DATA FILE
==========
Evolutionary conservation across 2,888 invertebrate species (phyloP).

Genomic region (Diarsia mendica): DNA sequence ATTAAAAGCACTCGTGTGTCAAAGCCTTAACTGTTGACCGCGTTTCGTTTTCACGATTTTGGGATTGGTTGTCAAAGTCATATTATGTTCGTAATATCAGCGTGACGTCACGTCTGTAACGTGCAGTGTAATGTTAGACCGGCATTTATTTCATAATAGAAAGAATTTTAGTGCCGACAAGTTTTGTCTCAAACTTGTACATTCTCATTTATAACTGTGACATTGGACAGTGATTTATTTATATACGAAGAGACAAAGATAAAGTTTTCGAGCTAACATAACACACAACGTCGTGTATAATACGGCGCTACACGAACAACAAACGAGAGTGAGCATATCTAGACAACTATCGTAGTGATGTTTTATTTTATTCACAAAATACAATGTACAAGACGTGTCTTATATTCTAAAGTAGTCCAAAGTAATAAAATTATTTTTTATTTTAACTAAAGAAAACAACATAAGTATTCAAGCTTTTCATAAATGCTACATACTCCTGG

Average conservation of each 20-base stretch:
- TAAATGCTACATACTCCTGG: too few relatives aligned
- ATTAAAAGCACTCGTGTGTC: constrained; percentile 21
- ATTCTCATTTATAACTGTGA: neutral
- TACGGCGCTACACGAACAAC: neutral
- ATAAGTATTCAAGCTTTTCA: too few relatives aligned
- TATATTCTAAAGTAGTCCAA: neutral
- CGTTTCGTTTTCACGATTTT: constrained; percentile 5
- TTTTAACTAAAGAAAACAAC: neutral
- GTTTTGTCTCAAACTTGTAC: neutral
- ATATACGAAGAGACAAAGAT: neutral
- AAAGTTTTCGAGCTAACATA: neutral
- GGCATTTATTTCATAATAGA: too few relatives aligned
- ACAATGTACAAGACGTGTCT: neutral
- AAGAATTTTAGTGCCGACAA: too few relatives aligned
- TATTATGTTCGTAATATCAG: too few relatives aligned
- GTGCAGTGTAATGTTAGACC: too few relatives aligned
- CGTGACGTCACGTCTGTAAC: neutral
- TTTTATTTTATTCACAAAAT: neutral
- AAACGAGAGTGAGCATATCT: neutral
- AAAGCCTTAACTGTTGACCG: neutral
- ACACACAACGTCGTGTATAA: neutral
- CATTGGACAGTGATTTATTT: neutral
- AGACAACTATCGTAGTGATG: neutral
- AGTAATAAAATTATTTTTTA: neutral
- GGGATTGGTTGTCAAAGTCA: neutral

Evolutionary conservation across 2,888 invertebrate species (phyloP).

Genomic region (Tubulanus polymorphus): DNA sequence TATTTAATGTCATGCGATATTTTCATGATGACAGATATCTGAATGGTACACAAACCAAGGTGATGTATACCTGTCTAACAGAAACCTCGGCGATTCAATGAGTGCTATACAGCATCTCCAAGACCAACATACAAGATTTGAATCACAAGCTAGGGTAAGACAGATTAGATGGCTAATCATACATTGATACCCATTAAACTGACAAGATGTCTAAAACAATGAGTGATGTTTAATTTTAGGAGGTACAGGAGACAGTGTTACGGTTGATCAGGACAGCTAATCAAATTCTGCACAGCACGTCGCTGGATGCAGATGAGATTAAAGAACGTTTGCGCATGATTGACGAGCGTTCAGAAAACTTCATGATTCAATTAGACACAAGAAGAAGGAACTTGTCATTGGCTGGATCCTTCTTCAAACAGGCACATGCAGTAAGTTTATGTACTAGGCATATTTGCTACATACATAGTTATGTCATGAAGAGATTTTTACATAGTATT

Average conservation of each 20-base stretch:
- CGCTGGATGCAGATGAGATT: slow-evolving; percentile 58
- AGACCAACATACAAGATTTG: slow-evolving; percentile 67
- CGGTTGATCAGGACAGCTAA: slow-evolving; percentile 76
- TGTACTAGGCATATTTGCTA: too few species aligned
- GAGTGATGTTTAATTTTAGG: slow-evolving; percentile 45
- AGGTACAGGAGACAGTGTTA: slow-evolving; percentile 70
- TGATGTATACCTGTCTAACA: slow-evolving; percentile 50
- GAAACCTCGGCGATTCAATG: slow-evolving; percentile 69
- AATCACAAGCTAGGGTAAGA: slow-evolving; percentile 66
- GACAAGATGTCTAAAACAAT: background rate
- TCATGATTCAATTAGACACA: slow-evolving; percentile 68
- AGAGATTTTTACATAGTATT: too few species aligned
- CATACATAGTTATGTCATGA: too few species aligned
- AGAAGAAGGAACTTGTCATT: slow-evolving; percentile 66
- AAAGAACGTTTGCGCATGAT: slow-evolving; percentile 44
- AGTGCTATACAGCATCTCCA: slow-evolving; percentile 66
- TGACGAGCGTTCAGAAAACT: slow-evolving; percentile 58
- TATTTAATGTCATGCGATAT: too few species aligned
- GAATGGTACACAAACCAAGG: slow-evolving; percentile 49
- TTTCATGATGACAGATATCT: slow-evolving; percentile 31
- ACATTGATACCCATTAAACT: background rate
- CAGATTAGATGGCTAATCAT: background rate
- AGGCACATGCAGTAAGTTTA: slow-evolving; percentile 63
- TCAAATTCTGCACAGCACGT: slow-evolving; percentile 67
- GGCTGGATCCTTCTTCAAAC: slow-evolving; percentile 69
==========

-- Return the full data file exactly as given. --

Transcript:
Evolutionary conservation across 2,888 invertebrate species (phyloP).

Genomic region (Diarsia mendica): DNA sequence ATTAAAAGCACTCGTGTGTCAAAGCCTTAACTGTTGACCGCGTTTCGTTTTCACGATTTTGGGATTGGTTGTCAAAGTCATATTATGTTCGTAATATCAGCGTGACGTCACGTCTGTAACGTGCAGTGTAATGTTAGACCGGCATTTATTTCATAATAGAAAGAATTTTAGTGCCGACAAGTTTTGTCTCAAACTTGTACATTCTCATTTATAACTGTGACATTGGACAGTGATTTATTTATATACGAAGAGACAAAGATAAAGTTTTCGAGCTAACATAACACACAACGTCGTGTATAATACGGCGCTACACGAACAACAAACGAGAGTGAGCATATCTAGACAACTATCGTAGTGATGTTTTATTTTATTCACAAAATACAATGTACAAGACGTGTCTTATATTCTAAAGTAGTCCAAAGTAATAAAATTATTTTTTATTTTAACTAAAGAAAACAACATAAGTATTCAAGCTTTTCATAAATGCTACATACTCCTGG

Average conservation of each 20-base stretch:
- TAAATGCTACATACTCCTGG: too few relatives aligned
- ATTAAAAGCACTCGTGTGTC: constrained; percentile 21
- ATTCTCATTTATAACTGTGA: neutral
- TACGGCGCTACACGAACAAC: neutral
- ATAAGTATTCAAGCTTTTCA: too few relatives aligned
- TATATTCTAAAGTAGTCCAA: neutral
- CGTTTCGTTTTCACGATTTT: constrained; percentile 5
- TTTTAACTAAAGAAAACAAC: neutral
- GTTTTGTCTCAAACTTGTAC: neutral
- ATATACGAAGAGACAAAGAT: neutral
- AAAGTTTTCGAGCTAACATA: neutral
- GGCATTTATTTCATAATAGA: too few relatives aligned
- ACAATGTACAAGACGTGTCT: neutral
- AAGAATTTTAGTGCCGACAA: too few relatives aligned
- TATTATGTTCGTAATATCAG: too few relatives aligned
- GTGCAGTGTAATGTTAGACC: too few relatives aligned
- CGTGACGTCACGTCTGTAAC: neutral
- TTTTATTTTATTCACAAAAT: neutral
- AAACGAGAGTGAGCATATCT: neutral
- AAAGCCTTAACTGTTGACCG: neutral
- ACACACAACGTCGTGTATAA: neutral
- CATTGGACAGTGATTTATTT: neutral
- AGACAACTATCGTAGTGATG: neutral
- AGTAATAAAATTATTTTTTA: neutral
- GGGATTGGTTGTCAAAGTCA: neutral

Evolutionary conservation across 2,888 invertebrate species (phyloP).

Genomic region (Tubulanus polymorphus): DNA sequence TATTTAATGTCATGCGATATTTTCATGATGACAGATATCTGAATGGTACACAAACCAAGGTGATGTATACCTGTCTAACAGAAACCTCGGCGATTCAATGAGTGCTATACAGCATCTCCAAGACCAACATACAAGATTTGAATCACAAGCTAGGGTAAGACAGATTAGATGGCTAATCATACATTGATACCCATTAAACTGACAAGATGTCTAAAACAATGAGTGATGTTTAATTTTAGGAGGTACAGGAGACAGTGTTACGGTTGATCAGGACAGCTAATCAAATTCTGCACAGCACGTCGCTGGATGCAGATGAGATTAAAGAACGTTTGCGCATGATTGACGAGCGTTCAGAAAACTTCATGATTCAATTAGACACAAGAAGAAGGAACTTGTCATTGGCTGGATCCTTCTTCAAACAGGCACATGCAGTAAGTTTATGTACTAGGCATATTTGCTACATACATAGTTATGTCATGAAGAGATTTTTACATAGTATT

Average conservation of each 20-base stretch:
- CGCTGGATGCAGATGAGATT: slow-evolving; percentile 58
- AGACCAACATACAAGATTTG: slow-evolving; percentile 67
- CGGTTGATCAGGACAGCTAA: slow-evolving; percentile 76
- TGTACTAGGCATATTTGCTA: too few species aligned
- GAGTGATGTTTAATTTTAGG: slow-evolving; percentile 45
- AGGTACAGGAGACAGTGTTA: slow-evolving; percentile 70
- TGATGTATACCTGTCTAACA: slow-evolving; percentile 50
- GAAACCTCGGCGATTCAATG: slow-evolving; percentile 69
- AATCACAAGCTAGGGTAAGA: slow-evolving; percentile 66
- GACAAGATGTCTAAAACAAT: background rate
- TCATGATTCAATTAGACACA: slow-evolving; percentile 68
- AGAGATTTTTACATAGTATT: too few species aligned
- CATACATAGTTATGTCATGA: too few species aligned
- AGAAGAAGGAACTTGTCATT: slow-evolving; percentile 66
- AAAGAACGTTTGCGCATGAT: slow-evolving; percentile 44
- AGTGCTATACAGCATCTCCA: slow-evolving; percentile 66
- TGACGAGCGTTCAGAAAACT: slow-evolving; percentile 58
- TATTTAATGTCATGCGATAT: too few species aligned
- GAATGGTACACAAACCAAGG: slow-evolving; percentile 49
- TTTCATGATGACAGATATCT: slow-evolving; percentile 31
- ACATTGATACCCATTAAACT: background rate
- CAGATTAGATGGCTAATCAT: background rate
- AGGCACATGCAGTAAGTTTA: slow-evolving; percentile 63
- TCAAATTCTGCACAGCACGT: slow-evolving; percentile 67
- GGCTGGATCCTTCTTCAAAC: slow-evolving; percentile 69